The blurb:Set in England's Downs, a once idyllic rural landscape, this stirring tale of adventure, courage and survival follows a band of very special creatures on their flight from the intrusion of man and the certain destruction of their home. Led by a stouthearted pair of friends, they journey forth from their native Sandleford Warren through the harrowing trials posed by predators and adversaries, to a mysterious promised land and a more perfect society.
My rating: 4/5
Tagged: classics, fantasy, animals, childrens
Date I started this book: 12/05/16
Date I finished this book: 16/05/16

What did I think? I want to read more classic books, and older titles that I feel I should've read, and one of these is Watership Down. I had been aware of the book and film and the basic premise, but didn't realised that it was such an adventure story.

The story begins as young rabbit Fiver has a vision that something terrible to going to happen to the warren, he convinces his brother Hazel to go to the Chief Rabbit and tell him that they need to leave the warren. Hazel is dismissed, but Fiver is so insistent and has had visions before, so he decides that they should leave the warren, taking certain of their trusted friends with them. the Owsla, or council, of the warren find out about this and try to arrest them, but the small band of rabbits is able to escape.

The rest of the first part of the book then describes their journey to finally find a new warren on Watership Down, evading dogs, snares and other suspicious rabbits, but this is by no means the end of the story. Once the band have begun to dig their own warren, Hazel realises that they are going to run into a problem - they are all male rabbits and there are no Does to breed with.

With the help of a seagull, Kehaar, that the rabbits take care of when he is injured, they locate Efrafra and hope to negotiate a peaceful coexistence with them, if some does would like to leave with them, but this is not to the liking of the despotic leader, General Woundwort.

As classics go, Watership Down was not hard to read at all, maybe it's because it's a relatively `modern classic'. It does have some `rabbit language' which can be a bit difficult to decipher, but it's worthwhile to stick with it. What really comes through in the text if Adams' love for the countryside and creatures he is writing about, it's almost a love letter to the English landscape and while seen through the eyes of the rabbits it can be a scary and uncertain place, there is still time in their trek to enjoy their surroundings.
taketimetoshine: (Fall)
Veronica Roth - Allegiant
The blurb:The faction-based society that Tris Prior once believed in is shattered - fractured by violence and power struggles and scarred by loss and betrayal. So when offered a chance to explore the world past the limits she's known, Tris is ready. Perhaps beyond the fence, she and Tobias will find a simple new life together, free from complicated lies, tangled loyalties, and painful memories.

But Tris's new reality is even more alarming than the one she left behind. Old discoveries are quickly rendered meaningliess. Explosive new truths change the hearts of those she loves. And once again, Tris must battle to comprehend to complexities of human nature - and of herself - while facing impossible choices about courage, allegiance, sacrifice, and love.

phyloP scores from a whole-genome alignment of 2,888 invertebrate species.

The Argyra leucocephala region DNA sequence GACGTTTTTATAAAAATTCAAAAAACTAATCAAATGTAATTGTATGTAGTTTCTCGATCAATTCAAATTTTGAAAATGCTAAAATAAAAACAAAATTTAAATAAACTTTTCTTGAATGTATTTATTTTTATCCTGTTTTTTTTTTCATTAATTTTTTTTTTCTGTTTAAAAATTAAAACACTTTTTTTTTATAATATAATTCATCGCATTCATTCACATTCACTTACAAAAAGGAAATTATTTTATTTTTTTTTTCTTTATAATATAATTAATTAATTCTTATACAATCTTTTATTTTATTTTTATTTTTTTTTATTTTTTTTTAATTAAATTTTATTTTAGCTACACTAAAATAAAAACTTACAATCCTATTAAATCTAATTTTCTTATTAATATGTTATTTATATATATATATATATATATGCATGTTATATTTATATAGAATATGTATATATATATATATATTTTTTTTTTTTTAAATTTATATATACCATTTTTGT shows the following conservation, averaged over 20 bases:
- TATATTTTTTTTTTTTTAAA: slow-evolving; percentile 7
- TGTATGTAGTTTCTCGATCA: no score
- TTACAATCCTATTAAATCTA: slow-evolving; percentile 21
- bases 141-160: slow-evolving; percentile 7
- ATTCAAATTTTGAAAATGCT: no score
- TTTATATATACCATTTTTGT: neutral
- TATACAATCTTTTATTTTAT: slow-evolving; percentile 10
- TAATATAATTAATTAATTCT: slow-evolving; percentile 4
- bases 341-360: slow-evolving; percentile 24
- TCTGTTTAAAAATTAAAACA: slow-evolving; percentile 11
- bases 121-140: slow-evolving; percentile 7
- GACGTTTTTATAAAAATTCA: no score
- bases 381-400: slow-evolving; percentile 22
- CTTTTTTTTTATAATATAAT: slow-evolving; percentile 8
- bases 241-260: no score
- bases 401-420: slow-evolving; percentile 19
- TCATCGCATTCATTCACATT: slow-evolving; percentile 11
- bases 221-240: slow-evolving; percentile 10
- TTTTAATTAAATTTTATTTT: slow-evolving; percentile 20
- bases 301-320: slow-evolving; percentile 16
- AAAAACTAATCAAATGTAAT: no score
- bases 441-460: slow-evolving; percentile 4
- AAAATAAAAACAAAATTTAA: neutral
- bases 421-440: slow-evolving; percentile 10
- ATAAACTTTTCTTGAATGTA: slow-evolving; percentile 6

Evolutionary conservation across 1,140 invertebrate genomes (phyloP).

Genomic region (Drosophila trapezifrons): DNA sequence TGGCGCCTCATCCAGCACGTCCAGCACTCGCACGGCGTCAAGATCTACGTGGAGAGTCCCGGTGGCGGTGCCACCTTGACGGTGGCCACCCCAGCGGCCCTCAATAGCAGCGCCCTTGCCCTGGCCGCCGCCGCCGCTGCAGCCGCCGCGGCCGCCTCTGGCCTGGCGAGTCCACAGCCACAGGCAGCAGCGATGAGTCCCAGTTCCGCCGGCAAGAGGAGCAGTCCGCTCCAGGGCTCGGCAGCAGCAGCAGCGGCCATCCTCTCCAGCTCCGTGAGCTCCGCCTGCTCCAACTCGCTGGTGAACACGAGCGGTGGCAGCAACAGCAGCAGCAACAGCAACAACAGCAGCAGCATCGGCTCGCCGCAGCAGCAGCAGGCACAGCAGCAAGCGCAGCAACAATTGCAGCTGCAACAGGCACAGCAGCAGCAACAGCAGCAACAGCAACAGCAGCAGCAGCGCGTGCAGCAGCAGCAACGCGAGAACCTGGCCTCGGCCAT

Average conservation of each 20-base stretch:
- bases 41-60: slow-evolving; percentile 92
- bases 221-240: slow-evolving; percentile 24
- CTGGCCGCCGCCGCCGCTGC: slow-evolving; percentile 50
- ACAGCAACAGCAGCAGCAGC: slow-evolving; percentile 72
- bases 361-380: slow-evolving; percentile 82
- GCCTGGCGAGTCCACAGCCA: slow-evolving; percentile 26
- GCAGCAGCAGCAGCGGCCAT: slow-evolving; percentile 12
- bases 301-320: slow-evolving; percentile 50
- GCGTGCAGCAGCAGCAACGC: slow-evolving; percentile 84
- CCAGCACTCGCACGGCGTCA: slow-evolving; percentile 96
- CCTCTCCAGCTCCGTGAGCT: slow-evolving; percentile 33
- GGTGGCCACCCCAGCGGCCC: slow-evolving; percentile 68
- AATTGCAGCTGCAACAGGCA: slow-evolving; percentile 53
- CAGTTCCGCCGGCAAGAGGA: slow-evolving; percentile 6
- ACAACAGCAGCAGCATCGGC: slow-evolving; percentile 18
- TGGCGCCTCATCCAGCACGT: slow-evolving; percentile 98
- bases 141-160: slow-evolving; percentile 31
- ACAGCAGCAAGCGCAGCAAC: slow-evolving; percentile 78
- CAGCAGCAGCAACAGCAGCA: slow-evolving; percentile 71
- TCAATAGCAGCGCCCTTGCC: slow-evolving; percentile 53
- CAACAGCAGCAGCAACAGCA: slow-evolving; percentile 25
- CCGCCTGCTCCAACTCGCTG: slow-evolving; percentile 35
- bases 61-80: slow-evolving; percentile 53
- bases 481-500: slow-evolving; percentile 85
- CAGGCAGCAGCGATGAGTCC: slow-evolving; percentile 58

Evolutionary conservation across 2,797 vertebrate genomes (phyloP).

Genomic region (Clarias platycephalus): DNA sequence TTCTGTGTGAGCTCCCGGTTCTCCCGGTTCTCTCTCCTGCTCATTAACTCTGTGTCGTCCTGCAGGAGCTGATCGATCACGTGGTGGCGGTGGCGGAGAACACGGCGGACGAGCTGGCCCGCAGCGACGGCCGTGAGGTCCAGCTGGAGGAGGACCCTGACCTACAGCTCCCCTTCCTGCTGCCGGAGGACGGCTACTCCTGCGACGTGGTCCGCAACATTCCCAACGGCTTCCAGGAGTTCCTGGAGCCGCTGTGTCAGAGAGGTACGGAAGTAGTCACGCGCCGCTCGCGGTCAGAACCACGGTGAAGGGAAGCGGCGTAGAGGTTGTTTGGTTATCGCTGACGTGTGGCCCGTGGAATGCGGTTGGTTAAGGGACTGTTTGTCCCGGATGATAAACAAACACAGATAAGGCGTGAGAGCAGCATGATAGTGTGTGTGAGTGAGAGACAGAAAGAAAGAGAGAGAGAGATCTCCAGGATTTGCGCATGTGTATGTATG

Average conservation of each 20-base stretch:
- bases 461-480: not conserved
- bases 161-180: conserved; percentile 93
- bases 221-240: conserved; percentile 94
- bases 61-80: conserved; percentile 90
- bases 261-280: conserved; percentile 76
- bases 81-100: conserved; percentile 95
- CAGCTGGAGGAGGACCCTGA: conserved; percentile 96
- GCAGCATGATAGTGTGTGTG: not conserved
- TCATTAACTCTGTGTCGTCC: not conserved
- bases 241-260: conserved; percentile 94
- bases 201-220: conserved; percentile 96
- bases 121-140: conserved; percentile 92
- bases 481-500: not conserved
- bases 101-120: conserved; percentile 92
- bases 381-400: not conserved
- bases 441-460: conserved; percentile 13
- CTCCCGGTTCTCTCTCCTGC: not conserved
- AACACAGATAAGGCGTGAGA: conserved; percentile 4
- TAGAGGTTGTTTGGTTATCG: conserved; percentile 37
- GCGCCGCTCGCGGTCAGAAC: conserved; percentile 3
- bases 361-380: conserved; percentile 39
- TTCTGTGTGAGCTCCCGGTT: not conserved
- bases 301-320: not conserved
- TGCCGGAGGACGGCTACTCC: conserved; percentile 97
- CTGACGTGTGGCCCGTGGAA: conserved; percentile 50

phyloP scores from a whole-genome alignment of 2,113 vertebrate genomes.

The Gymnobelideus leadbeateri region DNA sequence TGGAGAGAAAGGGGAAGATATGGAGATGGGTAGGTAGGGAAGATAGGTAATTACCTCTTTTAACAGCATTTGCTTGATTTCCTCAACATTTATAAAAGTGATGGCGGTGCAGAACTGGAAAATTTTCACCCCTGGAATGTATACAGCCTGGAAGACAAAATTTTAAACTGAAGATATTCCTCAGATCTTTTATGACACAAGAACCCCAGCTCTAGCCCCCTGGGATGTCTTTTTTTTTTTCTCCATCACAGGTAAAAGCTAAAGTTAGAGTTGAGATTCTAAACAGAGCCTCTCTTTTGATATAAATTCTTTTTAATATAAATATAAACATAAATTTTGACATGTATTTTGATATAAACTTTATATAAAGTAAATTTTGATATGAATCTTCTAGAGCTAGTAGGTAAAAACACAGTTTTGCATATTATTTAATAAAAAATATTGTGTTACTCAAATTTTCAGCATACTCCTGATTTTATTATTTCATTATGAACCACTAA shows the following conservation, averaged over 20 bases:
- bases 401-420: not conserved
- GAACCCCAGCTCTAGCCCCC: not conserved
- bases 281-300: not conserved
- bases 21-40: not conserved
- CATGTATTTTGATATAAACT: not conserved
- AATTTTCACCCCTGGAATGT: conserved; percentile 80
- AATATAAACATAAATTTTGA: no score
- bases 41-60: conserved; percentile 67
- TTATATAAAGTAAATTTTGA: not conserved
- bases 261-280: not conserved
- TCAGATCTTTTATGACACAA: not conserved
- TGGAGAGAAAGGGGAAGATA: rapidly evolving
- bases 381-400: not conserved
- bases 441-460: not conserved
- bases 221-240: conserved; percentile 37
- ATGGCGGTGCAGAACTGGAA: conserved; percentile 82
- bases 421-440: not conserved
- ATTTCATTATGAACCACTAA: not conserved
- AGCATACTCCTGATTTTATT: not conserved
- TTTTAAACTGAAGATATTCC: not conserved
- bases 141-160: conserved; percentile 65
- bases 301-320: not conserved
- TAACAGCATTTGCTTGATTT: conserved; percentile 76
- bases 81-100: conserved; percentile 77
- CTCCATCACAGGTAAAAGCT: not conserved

My rating: 4/5
Tagged: young adult, dystopia, romance, science-fiction
Date I started this book: 06/05/16
Date I finished this book: 11/05/16

What did I think? I have huge respect for Veronica Roth and how she decided to conclude the series. While the story didn't take the route I was expecting, I'm finally at the place where I can understand why the events transpire in such a way. I will admit I wasn't so rational about the dramatic conclusion the first time I read it! I do now feel as though the events are in keeping with the tone of the book and Tris's story. Sometimes ugly crying is cathartic, and to be honest, I'm happy with the ending.

I remember being frustrated with Four the first time I read Allegiant. His POV was so different to the strong warrior I'd been more than I little obsessed with. What I'll take away with me after sitting down and reading the book properly without rushing to get to the end to see what transpires, is that he's not a superhero, but just a guy in a bad situation. He may be strong, but is prone to mistakes and misjudgement. This is okay, he's allowed to rely on others without being weak.

Divergent will always be the series that made me think it's okay to not have a neatly tied up Happily Ever After
taketimetoshine: (Make Love Not War)
Veronica Roth - Insurgent
The blurb:I HAVE DONE BAD THINGS.
I CAN'T TAKE THEM BACK,
AND THEY ARE PART OF WHO I AM.

Tris has survived a brutal attack on her former home and family. But she has paid a terrible price. Wracked by grief and guilt, she becomes ever more reckless as she struggles to accept her new future.

Yet if Tris wants to uncover the truth about her world, she must be stronger than ever... because more shocking choices and sacrifices lie ahead.
My rating: 4/5
Tagged: young adult, dystopia, romance, science-fiction
Date I started this book: 02/05/16
Date I finished this book: 05/05/16

What did I think? Insurgent is the second book in Veronica Roth's amazing Divergent series and I admit, I started it the moment I finished Divergent, desperate to know what happened next. Insurgent paints a bigger picture of the world, giving us a chance to learn more about the other factions and their members. Equally intriguing for me was the development of Tris and Tobias' relationship. I loved how Divergent ends with Tobias' confession of love, but just as Divergent wasn't a love story, neither is Insurgent; Roth is not to be distracted by their relationship and doesn't lose focus from the main point of the story.

However, by far the best part of Insurgent is the secret. We learn quite early on that Marcus is keeping a rather large secret that will affect the entirety of the world in which they live and may even be behind the war. The secret generally remains in the background of the story, but Roth brings it to the foreground on occasion, tantalising and tempting, reminding the reader that there is still a lot we don't know. Yet the biggest thing this secret does is differentiate it from similar dystopian books. It makes the Divergent series stand out because there is now more to this series than overthrowing a corrupt leader and therefore also establishes the point of the trilogy.